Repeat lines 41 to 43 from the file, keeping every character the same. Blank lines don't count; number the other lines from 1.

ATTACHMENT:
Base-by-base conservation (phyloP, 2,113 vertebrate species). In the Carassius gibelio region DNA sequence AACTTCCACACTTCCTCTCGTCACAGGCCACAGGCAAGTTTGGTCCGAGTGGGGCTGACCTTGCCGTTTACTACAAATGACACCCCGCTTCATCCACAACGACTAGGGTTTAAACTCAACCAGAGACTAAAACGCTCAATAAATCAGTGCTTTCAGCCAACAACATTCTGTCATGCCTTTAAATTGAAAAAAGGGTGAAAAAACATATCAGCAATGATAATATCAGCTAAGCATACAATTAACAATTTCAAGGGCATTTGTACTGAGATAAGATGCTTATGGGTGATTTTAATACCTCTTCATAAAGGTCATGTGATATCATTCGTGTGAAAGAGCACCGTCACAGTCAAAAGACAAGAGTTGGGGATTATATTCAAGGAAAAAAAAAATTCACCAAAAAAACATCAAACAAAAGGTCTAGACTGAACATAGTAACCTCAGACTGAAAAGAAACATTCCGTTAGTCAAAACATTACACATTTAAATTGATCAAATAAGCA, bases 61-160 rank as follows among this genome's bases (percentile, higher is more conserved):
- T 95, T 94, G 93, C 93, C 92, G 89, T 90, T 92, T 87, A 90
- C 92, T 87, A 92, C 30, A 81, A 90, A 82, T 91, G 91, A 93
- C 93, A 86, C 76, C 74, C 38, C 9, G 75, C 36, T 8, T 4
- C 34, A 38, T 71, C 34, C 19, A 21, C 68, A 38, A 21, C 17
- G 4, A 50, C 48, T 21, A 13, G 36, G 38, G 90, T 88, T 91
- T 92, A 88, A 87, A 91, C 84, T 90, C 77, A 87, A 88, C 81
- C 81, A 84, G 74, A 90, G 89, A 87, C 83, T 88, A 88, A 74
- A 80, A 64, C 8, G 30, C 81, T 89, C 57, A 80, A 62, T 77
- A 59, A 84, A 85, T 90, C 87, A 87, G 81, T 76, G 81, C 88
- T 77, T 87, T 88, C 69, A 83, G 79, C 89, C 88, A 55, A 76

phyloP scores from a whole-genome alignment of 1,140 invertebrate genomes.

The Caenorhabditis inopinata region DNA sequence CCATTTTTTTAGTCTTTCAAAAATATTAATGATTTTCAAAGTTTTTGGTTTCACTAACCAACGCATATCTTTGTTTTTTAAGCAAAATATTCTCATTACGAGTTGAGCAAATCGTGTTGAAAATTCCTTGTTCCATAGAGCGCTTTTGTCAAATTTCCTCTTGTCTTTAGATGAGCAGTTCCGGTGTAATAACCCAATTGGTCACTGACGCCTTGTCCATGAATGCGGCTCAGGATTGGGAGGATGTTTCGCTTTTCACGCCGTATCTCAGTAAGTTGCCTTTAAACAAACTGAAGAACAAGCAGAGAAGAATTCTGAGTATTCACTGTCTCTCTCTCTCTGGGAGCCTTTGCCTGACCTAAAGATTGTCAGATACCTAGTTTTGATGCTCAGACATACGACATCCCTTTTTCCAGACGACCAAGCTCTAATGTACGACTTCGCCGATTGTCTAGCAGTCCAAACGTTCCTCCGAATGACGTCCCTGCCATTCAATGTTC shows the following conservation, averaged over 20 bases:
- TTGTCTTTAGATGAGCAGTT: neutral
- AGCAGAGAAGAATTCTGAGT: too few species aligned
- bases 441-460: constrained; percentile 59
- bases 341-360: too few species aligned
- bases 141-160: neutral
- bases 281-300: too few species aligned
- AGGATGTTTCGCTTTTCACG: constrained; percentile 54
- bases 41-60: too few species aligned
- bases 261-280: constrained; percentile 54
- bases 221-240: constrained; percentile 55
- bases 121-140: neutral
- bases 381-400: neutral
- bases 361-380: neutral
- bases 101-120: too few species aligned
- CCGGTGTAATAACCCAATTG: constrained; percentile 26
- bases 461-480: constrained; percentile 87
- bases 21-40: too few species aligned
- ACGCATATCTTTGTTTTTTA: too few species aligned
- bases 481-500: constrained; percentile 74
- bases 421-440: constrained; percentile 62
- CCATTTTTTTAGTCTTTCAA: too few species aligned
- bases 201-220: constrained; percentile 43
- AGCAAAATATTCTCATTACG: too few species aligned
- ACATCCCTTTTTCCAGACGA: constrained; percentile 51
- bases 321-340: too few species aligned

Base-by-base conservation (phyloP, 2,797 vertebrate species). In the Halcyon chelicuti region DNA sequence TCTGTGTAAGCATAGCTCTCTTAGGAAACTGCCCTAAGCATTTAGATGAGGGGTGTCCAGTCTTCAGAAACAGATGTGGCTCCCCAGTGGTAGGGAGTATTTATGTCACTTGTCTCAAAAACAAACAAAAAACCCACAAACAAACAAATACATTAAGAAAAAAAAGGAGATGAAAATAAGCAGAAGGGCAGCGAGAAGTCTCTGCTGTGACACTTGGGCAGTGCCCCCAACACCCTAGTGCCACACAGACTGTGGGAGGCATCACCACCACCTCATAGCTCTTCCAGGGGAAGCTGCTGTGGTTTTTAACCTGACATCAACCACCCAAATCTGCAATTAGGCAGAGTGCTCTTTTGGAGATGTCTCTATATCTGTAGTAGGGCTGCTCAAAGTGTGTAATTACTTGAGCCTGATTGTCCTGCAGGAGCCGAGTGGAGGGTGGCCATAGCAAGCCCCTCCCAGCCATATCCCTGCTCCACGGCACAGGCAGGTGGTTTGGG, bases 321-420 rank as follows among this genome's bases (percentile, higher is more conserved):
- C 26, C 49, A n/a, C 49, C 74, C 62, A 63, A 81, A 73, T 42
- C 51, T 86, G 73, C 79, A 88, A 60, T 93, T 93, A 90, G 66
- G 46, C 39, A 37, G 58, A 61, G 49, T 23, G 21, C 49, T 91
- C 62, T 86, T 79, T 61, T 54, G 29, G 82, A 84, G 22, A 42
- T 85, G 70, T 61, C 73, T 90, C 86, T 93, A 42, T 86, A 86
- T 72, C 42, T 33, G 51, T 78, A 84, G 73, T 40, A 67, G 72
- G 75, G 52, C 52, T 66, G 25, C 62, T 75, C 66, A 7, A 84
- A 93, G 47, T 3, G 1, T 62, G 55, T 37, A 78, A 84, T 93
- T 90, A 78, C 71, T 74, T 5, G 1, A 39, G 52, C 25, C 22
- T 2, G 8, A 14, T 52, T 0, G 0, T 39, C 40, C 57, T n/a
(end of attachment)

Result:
- C 51, T 86, G 73, C 79, A 88, A 60, T 93, T 93, A 90, G 66
- G 46, C 39, A 37, G 58, A 61, G 49, T 23, G 21, C 49, T 91
- C 62, T 86, T 79, T 61, T 54, G 29, G 82, A 84, G 22, A 42